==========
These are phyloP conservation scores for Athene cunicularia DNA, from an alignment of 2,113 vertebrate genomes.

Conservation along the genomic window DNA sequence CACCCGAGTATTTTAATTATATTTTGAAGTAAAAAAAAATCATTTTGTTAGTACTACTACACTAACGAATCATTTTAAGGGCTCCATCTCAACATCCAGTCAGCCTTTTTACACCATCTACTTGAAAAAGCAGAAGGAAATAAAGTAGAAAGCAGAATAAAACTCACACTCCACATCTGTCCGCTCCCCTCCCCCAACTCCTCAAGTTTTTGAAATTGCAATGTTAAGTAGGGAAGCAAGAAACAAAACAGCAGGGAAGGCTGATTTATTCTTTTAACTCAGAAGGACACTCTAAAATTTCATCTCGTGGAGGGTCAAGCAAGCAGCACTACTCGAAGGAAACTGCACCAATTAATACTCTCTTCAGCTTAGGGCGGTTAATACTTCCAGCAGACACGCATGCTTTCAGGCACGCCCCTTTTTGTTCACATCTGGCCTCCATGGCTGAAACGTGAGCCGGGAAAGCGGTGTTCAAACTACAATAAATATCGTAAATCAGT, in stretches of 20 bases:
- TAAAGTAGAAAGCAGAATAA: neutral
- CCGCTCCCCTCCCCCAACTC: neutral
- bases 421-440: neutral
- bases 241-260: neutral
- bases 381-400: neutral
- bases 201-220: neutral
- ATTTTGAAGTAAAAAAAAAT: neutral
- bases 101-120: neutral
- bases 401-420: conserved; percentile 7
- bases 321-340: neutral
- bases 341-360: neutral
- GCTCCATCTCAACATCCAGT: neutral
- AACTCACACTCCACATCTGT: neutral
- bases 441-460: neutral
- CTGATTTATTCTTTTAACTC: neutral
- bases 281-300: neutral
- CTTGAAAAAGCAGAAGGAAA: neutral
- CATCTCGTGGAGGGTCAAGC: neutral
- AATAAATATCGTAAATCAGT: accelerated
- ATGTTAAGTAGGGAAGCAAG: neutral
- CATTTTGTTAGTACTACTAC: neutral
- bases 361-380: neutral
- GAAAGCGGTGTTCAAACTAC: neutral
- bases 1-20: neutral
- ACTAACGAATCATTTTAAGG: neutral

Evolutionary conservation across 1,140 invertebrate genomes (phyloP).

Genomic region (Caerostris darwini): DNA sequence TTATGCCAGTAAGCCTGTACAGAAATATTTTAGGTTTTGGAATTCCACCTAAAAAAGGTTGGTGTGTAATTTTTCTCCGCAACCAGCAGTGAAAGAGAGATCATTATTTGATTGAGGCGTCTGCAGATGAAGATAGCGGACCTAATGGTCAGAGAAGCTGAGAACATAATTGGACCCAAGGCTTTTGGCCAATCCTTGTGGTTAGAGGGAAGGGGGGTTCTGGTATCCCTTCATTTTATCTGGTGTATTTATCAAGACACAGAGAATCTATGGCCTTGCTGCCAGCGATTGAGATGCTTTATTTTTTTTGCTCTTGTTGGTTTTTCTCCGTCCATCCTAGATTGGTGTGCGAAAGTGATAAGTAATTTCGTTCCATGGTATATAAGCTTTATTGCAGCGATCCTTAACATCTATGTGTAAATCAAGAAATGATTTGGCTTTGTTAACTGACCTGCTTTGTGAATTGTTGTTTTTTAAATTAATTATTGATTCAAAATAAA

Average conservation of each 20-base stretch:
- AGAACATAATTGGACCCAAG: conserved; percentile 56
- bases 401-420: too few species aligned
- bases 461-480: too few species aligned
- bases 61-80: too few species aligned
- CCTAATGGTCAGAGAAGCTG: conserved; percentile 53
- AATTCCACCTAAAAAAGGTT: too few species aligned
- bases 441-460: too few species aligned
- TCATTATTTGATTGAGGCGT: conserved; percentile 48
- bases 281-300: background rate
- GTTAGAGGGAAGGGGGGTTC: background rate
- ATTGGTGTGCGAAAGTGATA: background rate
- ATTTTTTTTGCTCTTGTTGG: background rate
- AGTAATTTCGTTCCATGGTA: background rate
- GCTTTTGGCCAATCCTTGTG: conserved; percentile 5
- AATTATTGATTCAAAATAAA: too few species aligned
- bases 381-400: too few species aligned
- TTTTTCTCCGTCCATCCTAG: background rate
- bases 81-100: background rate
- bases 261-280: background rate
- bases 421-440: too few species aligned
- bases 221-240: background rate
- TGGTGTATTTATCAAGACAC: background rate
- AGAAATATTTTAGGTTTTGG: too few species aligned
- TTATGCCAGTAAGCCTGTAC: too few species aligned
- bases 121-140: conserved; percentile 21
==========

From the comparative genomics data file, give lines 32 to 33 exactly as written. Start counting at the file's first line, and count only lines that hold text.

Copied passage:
- bases 401-420: too few species aligned
- bases 461-480: too few species aligned